The UK Contractors Group, in conjunction with the Green Construction Board’s Greening the Industry Group, have been setting targets to reduce construction waste sent to landfill and the amount generated since 2009. With the formation of BuildUK in September 2015, it could be argued that the environmental agenda hasn’t been a key immediate priority when compared to fair payment, health and safety, training and skills. Despite this an Environmental Leadership Group exists and has been working through the previous commitments made by the UKCG to assess their relevance to BuildUK.
One of the first commitments tackled has been the reporting of sustainability metrics, with waste still a key focus. Despite a pause in data collection, as a result of the WRAP MeasuRE tool no longer being supported, this portal may well be resurrected by an alternative body, or a simple reporting mechanism will be provided by BuildUK. This will not only continue performance measurement, but also look to capture the data from the last 12-18 months.
The targets under the UKCG were:
- to divert at least 90 percent of construction and demolition (C&D) waste away from landfill, with the aspiration of achieving zero non-hazardous C&D waste to landfill by 2020
- to halve construction waste production by 2020 (based on a 2010 baseline).
Once an agreed format of reporting is established, these targets will be reviewed and either adopted under BuildUK or adapted to suit.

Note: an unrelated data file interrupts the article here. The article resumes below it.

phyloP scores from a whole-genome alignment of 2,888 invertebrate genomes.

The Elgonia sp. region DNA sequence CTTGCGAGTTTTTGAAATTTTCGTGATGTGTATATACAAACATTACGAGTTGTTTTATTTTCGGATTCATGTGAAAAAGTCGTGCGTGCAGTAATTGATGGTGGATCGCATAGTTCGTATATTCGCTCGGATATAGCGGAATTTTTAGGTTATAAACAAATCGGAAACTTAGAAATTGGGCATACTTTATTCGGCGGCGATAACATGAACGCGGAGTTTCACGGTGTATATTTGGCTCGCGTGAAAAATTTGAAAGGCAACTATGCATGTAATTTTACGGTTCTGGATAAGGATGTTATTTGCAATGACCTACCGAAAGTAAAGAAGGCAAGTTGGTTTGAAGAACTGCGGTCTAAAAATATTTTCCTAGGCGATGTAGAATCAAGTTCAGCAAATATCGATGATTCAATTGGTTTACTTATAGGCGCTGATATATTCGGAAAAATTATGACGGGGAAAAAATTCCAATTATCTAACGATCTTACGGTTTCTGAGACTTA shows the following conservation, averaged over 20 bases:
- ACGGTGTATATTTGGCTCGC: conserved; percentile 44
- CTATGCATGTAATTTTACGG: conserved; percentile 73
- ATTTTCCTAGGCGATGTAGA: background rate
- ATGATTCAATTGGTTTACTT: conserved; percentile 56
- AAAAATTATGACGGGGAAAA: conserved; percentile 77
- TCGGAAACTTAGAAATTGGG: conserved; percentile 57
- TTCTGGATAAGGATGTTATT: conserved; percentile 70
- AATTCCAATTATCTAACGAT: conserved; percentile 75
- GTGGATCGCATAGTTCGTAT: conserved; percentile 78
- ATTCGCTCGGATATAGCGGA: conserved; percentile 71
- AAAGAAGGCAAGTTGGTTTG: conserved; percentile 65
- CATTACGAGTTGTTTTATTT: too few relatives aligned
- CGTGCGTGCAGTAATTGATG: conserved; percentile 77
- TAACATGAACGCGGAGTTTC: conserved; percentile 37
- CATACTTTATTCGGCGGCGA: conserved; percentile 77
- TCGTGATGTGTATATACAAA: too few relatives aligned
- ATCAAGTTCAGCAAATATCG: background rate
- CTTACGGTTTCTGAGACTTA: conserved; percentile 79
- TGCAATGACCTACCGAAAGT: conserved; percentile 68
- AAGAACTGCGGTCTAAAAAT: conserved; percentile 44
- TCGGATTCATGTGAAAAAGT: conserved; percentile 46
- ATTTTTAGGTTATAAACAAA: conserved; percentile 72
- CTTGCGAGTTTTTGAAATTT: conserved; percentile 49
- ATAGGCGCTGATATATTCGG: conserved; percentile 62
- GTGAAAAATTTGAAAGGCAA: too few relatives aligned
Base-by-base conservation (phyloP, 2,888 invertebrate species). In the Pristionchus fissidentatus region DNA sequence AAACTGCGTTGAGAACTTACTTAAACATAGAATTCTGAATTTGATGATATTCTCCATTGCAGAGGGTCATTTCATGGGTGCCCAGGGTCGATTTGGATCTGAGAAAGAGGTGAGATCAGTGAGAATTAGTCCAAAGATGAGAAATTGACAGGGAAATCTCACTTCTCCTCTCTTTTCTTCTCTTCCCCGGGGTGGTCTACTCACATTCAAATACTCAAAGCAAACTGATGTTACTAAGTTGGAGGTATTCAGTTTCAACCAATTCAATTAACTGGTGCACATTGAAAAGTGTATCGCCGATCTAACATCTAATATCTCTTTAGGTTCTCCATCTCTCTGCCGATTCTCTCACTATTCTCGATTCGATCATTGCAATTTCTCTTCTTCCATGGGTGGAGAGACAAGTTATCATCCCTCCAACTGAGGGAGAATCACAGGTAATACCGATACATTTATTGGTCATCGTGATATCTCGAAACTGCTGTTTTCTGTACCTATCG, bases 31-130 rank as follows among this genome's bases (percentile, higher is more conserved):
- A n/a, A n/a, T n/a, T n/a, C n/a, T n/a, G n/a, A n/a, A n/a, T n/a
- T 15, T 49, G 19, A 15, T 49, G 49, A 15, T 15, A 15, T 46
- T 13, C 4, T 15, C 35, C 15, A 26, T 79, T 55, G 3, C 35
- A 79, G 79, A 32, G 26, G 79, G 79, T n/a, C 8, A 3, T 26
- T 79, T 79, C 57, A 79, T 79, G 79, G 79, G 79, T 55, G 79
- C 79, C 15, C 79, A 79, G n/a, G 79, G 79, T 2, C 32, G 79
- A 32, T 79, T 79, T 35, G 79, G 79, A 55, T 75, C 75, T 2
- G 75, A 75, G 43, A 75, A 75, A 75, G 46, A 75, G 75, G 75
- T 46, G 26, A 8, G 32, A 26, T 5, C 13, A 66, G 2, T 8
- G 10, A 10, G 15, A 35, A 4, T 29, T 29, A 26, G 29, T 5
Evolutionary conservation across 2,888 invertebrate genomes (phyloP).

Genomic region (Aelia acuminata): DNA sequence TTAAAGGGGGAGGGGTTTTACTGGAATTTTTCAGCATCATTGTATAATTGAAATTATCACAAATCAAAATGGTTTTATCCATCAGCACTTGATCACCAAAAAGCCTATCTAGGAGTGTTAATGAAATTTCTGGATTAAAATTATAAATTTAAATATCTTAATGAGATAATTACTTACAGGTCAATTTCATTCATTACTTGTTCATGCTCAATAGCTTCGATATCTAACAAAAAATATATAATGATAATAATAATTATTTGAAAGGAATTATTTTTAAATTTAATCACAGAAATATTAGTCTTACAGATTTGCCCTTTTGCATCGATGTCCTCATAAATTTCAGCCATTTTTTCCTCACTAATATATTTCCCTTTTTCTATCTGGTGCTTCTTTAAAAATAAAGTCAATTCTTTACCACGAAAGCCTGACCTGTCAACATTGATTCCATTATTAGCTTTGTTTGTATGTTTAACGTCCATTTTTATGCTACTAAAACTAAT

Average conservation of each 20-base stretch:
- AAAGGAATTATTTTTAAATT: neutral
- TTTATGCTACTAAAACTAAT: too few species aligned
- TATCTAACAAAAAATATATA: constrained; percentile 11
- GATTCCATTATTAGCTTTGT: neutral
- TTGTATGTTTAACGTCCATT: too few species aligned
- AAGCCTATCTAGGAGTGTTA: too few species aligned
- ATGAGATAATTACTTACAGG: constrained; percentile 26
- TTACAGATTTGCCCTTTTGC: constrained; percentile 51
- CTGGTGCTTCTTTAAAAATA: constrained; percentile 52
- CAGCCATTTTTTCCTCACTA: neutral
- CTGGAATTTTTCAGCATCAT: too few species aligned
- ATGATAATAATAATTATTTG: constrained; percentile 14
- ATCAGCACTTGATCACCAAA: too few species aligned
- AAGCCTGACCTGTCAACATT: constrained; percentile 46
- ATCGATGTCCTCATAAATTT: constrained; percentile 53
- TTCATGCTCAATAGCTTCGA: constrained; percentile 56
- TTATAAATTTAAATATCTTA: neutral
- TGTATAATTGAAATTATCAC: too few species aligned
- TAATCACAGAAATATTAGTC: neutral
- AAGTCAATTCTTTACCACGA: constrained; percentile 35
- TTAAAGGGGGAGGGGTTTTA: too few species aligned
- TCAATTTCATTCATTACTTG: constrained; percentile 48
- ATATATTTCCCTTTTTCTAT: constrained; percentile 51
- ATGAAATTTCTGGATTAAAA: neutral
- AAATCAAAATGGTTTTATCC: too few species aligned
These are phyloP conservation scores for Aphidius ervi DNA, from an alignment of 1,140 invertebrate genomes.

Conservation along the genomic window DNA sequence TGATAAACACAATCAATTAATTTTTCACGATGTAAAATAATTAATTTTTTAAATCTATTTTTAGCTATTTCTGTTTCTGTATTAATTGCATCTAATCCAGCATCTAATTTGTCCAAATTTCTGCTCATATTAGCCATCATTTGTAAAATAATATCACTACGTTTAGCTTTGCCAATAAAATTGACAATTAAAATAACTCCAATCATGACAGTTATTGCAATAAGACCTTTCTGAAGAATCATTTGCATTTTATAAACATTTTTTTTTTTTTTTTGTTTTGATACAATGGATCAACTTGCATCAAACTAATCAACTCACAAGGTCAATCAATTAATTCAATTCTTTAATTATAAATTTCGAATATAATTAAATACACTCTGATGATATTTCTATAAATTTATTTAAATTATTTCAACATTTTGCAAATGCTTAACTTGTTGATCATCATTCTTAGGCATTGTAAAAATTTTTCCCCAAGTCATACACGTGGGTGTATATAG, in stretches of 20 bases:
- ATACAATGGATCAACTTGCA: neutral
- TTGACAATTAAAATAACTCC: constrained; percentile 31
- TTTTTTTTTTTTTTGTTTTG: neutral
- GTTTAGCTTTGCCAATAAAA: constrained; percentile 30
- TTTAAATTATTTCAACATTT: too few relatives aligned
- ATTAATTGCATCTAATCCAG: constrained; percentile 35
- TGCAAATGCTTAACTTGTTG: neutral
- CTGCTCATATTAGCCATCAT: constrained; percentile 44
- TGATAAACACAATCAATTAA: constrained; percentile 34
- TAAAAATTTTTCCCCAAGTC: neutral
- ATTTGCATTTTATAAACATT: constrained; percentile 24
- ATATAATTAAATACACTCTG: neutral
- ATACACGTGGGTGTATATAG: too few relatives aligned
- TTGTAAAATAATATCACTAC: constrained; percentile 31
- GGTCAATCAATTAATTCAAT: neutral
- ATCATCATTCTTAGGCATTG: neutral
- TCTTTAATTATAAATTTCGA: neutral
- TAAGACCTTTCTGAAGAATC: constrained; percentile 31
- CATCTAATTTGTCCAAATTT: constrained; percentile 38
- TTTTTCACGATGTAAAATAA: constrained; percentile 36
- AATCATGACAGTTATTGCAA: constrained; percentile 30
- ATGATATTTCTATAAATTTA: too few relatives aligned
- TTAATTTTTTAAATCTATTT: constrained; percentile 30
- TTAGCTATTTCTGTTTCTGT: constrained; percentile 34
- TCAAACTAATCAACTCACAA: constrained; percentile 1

What is clear is that 2020 is not that far away. The future will revolve around ensuring the following focus areas are embraced by the industry:
- adoption of PAS 402 Waste Resource Management – Specification for Performance Reporting by the waste management industry
- working with the Building Research Establishment to finally publish guidance on implementing pre-redevelopment materials audits
- potentially working with CIRIA to look to reinvigorate Resource Management Planning, particularly with clients and design teams
- ensuring that as a result of Brexit, we do not lose the vast opportunities surrounding the circular economy
- embracing new technology and systems, such as Deconstruction and Recovery Information Modelling, which aims to enable the identification of reusable and recoverable materials at a building’s end-of-life.
There is still a lot of work to do before the industry significantly reduces the amount of waste produced. However, with BuildUK providing a vehicle for the supply chain and main contractors to work together, I am confident that not just waste, but the wider remit of sustainability, will come to the fore for the construction industry as 2020 looms.
Peter Kelly is sustainability manager at ISG and represents the Construction and Demolition Waste Forum.
This article first appeared in CIWM Journal, Aug 2016